Floating in the Ocean

All is not as I would have it be, here at Needle and Spindle.

As many of you know, I had pneumonia in April. It is normal to have a six to eight week recuperation period after such an illness before being able to resume a relatively normal life. This has not been the case for me and after a slew of doctors’ visits and medical tests, it looks like the fatigue and other symptoms I am experiencing are going to take a much longer time to resolve.  For a reason unknown to western medicine, some bugs produce an extended fatigue in some otherwise completely healthy people. A dice roll of sorts. Under medical advice, I have had to take leave from my studies until early next year.

IMG_3333It feels like there is an ocean of tiredness inside me. It fills up my legs and arms with watery weakness and laps around the edges of my brain. The smallest walks become arduous trudges and it is hard to think, plan or remember where I put my keys, my phone, my hat. Standing for long is tricky, hanging out the washing is a major achievement and vacuuming, a bridge too far.

Fortunately, it seems that my good Man can carry even the ocean on his strong shoulders and our children lug buckets of seawater much heavier than I could have thought possible. I am buoyed up by an excellent public healthcare system, a flotilla of practical and generous friends and by the kind thoughts and wishes of readers. There are much, much worse things to have, than the inconvenience of being really tired all the time. Nevertheless, this blog space will remain a rather simple space for the foreseeable future, I may not always manage to reply to comments and there may sometimes be longish gaps between posts.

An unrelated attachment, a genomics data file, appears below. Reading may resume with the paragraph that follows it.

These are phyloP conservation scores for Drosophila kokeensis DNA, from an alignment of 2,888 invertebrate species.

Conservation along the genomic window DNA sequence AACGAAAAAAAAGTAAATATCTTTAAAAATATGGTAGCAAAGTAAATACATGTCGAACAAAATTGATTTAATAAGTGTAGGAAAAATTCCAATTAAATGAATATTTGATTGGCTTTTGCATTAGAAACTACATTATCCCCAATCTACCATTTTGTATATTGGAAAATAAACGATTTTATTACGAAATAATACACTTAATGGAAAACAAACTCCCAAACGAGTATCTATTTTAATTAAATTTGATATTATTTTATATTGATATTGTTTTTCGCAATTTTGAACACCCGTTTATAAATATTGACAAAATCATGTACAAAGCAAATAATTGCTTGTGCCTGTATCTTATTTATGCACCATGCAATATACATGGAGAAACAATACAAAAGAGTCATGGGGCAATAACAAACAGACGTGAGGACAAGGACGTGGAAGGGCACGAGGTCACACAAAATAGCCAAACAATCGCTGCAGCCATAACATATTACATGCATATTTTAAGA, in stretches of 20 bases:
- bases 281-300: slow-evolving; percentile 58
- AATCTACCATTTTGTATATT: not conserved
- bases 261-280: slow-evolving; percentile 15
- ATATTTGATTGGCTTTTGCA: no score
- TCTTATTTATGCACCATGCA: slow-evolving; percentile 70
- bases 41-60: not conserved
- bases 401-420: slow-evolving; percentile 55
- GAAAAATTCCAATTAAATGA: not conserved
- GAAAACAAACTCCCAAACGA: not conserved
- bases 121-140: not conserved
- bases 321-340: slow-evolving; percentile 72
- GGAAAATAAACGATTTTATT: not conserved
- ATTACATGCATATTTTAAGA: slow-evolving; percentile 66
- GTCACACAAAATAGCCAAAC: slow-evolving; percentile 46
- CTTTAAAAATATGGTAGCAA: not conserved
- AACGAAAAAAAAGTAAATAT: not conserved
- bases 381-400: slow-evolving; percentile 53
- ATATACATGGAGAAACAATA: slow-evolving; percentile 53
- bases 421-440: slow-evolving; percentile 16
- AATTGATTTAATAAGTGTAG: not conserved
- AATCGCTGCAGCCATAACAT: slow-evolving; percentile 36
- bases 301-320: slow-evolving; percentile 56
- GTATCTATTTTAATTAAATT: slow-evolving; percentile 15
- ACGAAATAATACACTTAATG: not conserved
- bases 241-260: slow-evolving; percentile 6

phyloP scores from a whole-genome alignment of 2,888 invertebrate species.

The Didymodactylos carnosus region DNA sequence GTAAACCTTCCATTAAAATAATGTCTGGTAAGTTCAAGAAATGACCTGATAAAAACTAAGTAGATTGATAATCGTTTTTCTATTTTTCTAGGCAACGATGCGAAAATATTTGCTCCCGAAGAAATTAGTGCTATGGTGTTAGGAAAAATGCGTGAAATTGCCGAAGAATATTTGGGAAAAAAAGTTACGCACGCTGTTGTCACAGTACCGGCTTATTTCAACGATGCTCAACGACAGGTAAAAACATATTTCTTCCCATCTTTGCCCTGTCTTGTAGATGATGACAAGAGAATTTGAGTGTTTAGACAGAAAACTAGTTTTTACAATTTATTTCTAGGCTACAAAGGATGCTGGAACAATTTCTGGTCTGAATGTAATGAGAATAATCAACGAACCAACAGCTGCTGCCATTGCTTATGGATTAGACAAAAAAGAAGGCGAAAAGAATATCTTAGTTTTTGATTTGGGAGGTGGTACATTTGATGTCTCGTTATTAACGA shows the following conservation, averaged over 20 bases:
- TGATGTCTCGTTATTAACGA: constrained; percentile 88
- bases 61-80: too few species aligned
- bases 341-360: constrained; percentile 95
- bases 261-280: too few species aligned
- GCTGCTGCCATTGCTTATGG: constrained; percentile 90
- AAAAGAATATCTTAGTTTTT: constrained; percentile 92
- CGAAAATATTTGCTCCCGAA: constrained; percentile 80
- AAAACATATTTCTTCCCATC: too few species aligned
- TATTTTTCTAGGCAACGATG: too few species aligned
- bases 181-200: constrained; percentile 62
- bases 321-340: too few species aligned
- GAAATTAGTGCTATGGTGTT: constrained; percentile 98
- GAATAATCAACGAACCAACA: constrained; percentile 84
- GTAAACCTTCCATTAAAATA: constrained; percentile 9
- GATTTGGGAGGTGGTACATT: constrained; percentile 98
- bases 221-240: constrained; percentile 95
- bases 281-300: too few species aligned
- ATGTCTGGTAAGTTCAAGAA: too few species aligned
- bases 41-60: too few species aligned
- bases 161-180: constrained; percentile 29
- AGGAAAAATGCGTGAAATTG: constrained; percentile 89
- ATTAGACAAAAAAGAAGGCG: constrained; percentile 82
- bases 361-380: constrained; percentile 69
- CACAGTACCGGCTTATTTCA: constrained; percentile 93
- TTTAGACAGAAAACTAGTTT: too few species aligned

IMG_3371

So please, continue to bear with me gentle readers while I find the Magellan for this ocean and celebrate with me, my first sustained metaphor since April!

The photographs are of Port Philip Bay just inside The Heads at Point Lonsdale, the entrance to the Port of Melbourne from the Bass Strait which lies between the Indian Ocean and the Pacific Ocean. A special place.

10. July 2016 by Rebecca
Categories: look | Tags: | 29 comments

Comments (29)

  1. Dear Rebecca

    How long the days of malaise must seem to you. How dear are your family who care for you so much…. I am sure that you will weave a way through the westward straits and when arrived turn and be amazed at what has been.

    With the best of wishes from the West.

    Lydia x

  2. Ugh! Sorry to hear you have been so unwell. Thinking of you and yours and hope you get much better soon. Mark & Stevie

  3. I am so sorry to hear, Rebecca – it must be so very difficult to live with continued ill-health. I wish you recovery – and small, easy gentle knits, the loving embrace of your family and friends – and more beautiful places like this. As it happens, I am reading a book about the discovery of Gippsland so my head is full of your beautiful Australian coastline – and loving these pics! Great metaphor 🙂